But before you get too excited you should keep in mind that these are still preliminary results. Science needs to grind its wheels still many years before we have enough data to reach scientifically valid conclusions. That said, I think this is worth a shot. The costs are minimal and there is no real risk in trying this.
- Acne vulgaris: the role of oxidative stress and the potential therapeutic value of local and systemic antioxidants.
- Tissue and blood superoxide dismutase activities and malondialdehyde levels in different clinical severities of acne vulgaris.
- Superoxide dismutase and myeloperoxidase activities in polymorphonuclear leukocytes in acne vulgaris.
- Oxidative stress in patients with acne vulgaris.
- Oxidative stress in acne vulgaris.
- The role of the antioxidative defense system in papulopustular acne.
- Oxidant/antioxidant status in obese adolescent females with acne vulgaris.
- Decrease in glutathione may be involved in pathogenesis of acne vulgaris.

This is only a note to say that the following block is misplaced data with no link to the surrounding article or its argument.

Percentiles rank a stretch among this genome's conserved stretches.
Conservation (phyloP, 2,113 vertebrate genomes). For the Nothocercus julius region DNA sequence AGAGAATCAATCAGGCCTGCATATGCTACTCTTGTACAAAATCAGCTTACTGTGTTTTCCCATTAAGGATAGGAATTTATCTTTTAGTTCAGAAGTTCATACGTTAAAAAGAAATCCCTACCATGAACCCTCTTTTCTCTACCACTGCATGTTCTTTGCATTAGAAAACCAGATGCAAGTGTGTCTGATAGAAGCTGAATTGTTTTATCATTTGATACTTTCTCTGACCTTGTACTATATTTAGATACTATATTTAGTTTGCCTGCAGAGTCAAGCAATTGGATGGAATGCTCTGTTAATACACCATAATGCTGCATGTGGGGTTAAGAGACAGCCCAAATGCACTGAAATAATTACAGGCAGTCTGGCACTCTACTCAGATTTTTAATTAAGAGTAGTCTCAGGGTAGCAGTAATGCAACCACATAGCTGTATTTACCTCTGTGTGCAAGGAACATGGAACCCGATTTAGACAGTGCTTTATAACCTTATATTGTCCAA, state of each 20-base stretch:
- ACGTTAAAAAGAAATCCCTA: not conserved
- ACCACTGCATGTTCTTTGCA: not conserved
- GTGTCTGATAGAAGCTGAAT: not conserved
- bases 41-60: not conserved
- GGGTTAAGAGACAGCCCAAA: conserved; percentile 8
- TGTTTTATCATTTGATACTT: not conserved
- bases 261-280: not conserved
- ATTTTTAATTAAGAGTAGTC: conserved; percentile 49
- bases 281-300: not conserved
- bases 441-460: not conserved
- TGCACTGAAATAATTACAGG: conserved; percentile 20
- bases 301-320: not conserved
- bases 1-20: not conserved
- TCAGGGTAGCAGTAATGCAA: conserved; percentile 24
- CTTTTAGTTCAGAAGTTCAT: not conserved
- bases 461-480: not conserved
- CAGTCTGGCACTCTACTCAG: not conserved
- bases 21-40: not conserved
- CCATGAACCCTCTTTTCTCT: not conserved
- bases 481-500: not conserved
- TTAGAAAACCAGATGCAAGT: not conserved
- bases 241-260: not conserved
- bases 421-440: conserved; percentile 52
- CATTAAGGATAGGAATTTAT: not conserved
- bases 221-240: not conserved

- Erythrocyte glutathione peroxidase activity in acne vulgaris and the effect of selenium and vitamin E treatment.
- Blood glutathione-peroxidase levels in skin diseases: effect of selenium and vitamin E treatment.
- The possible role of reactive oxygen species generated by neutrophils in mediating acne inflammation.
- Effect of zinc gluconate on propionibacterium acnes resistance to erythromycin in patients with inflammatory acne: in vitro and in vivo study.
- An observational study of methionine-bound zinc with antioxidants for mild to moderate acne vulgaris.
- Topical nicotinamide compared with clindamycin gel in the treatment of inelammatory acne vulgaris. [sic]